Singapore is planning to become an innovation hub for the next generation of high-speed mobile internet known as 5G, allocating $40 million Singapore dollars (more than $29.5 million).
On Thursday, the country’s Minister for Communications and Information, S Iswaran, said the city-state has set aside 40 million Singapore dollars (over $29.5 million) to support 5G research and innovation.
“Our aim is to facilitate the deployment of standalone 5G networks to tap into the potential of the technology,” Iswaran said during the Innovfest Unbound conference.
A standalone network refers to new infrastructure designed using 5G-specific technologies. It is said to be relatively cheaper and more efficient compared to many of the initial wave of 5G networks that are being rolled out using existing infrastructure — known as non-standalone 5G.
The technology is “the backbone” of Singapore’s digital economy, Iswaran later told CNBC’s Matt Taylor in an interview. “Its resilience and security are key,” he said.
The new investment is part of an initiative announced at the conference in Singapore to begin early adoption trials for 5G technology. It is set to be in areas such as maritime operations, urban mobility, and various consumer and government applications that can improve Singapore’s economic competitiveness.
5G potentially promises much faster network speeds that can allow heavy-duty content like video to load more quickly on devices. At the same time, the standard’s low latency would mean it takes less time for one gadget to talk to another, which means information can be delivered almost instantly. 5G also has greater bandwidth — meaning more devices can use the network at the same time without slowing down the upload or download speed of the mobile internet.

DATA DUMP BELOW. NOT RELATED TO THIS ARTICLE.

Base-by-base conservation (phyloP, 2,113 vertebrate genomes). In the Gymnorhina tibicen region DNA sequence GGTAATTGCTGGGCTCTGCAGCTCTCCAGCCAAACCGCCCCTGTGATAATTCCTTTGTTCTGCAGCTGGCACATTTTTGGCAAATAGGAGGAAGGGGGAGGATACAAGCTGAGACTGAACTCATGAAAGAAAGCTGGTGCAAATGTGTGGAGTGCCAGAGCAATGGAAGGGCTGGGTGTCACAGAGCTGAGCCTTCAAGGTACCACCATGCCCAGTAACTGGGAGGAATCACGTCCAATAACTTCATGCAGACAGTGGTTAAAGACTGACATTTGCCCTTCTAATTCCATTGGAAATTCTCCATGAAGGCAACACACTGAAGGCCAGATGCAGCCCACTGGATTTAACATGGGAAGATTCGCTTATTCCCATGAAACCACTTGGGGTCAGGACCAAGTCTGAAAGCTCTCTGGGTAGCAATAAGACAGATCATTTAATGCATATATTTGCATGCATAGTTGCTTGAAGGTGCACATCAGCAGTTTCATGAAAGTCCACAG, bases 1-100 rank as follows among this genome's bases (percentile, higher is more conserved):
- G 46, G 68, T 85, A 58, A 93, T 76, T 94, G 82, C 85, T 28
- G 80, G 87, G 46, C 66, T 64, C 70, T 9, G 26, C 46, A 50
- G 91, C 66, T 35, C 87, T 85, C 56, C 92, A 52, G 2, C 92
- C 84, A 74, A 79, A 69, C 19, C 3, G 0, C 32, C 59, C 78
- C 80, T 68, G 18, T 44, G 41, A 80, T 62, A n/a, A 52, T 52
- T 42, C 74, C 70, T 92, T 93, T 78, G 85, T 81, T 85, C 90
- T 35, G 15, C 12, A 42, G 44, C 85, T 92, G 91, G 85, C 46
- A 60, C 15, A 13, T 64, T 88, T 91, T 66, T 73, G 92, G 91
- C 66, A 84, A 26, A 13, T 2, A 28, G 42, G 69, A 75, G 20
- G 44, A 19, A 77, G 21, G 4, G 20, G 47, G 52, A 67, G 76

Countries like South Korea, China and the United States have been aggressively developing their 5G networks.
Meanwhile, Singapore’s National Research Foundation, Cyber Security Agency and the Infocomm Media Development Authority (IMDA) — the regulator for the information, communication and media sector — will also support research and development in 5G cybersecurity.
Security is a major point of concern globally because, in 5G networks, the emphasis is more on software instead of hardware. That means an equipment provider, or even a malicious third party that is able to gain access, can potentially monitor data transfers inside the network and eavesdrop on conversations.
When asked if Singapore has plans to allow Chinese telecommunications tech giant Huawei to build part of its 5G infrastructure, an IMDA spokesperson said the city-state encourages “vendor diversity” in its systems.
Iswaran told CNBC that Singapore will have “security requirements, and whichever telecom operator, working with whichever vendor, will have to meet our requirements and specifications and satisfy our agencies on that part.”
The IMDA spokesperson added that the agency is studying the supply chain risks in 5G.
For its part, Huawei has come under increased scrutiny in recent years. Countries including the United States have banned the company from participating in their 5G rollouts on concerns about security risks.